On Wednesday, August 28, two women, a human rights defender and someone she was trying to help, were forcibly detained in a locked ward of the main psychiatric hospital in Tashkent, Human Rights Watch reported today.

On Tuesday, August 27, Elena Urlaeva, a member of the non-governmental organization Human Rights Society of Uzbekistan, and Larissa Vdovina attended a protest outside the Ministry of Justice building against government rights abuses. Police halted the protest by arresting and detaining them, along with six other protestors. Urlaeva and Vdovina were held in the Mirza Ulugbekski district police station until Wednesday, when they were transferred to the psychiatric hospital for compulsory treatment.

Medical staff at the hospital confirmed that both women have been given psychiatric drugs since their detention. Urlaeva told Human Rights Watch that she has been given injections and tablets.

“The government is using old Soviet tactics in an attempt to silence Urlaeva and make her stop her human rights activities,” said Elizabeth Andersen, executive director of the Europe and Central Asia Division at Human Rights Watch.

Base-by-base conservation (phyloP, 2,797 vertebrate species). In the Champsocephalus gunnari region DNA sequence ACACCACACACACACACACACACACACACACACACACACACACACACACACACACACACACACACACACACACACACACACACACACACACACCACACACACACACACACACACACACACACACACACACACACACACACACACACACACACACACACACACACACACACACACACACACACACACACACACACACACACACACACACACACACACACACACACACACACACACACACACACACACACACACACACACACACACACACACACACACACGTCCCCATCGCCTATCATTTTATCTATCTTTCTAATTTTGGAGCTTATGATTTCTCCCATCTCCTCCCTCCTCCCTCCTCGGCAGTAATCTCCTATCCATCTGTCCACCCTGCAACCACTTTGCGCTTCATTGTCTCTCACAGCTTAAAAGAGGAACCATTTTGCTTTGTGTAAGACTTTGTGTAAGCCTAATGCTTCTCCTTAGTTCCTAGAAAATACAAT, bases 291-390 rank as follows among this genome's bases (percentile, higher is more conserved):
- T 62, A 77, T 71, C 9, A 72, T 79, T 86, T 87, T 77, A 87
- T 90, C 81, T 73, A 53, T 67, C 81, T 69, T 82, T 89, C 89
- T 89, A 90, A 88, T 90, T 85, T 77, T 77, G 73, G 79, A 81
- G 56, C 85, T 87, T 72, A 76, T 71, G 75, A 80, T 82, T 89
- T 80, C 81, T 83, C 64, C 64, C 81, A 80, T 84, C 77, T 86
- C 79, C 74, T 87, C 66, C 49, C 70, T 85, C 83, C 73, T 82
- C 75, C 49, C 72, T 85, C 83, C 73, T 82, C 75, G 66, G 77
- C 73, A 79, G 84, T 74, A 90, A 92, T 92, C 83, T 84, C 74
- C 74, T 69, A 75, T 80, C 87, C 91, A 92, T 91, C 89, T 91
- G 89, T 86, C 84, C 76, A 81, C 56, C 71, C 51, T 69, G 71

In 2001, Urlaeva was forcibly detained in psychiatric detention for over two months under circumstances that raised serious concerns that she was being targeted for her human rights activities. Since her release last year, she has continued to actively defend victims of human rights abuse. On June 5, a Tashkent court ruled that Urlaeva should again be subjected to forced treatment in a psychiatric hospital, but the authorities only executed the decision on August 27.

Urlaeva attended the August 27 protest in order to demand that the court decision be overturned. Vdovina was protesting her illegal dismissal from work and the failure of the courts to uphold her legal rights.

Olga Krasnova, another protest participant who was detained, told Human Rights Watch that local authorities beat her in police detention. She said that she was held for 10 hours at the Yunosobadski police station and then released. A Human Rights Watch researcher observed bruising on her arms, back and legs.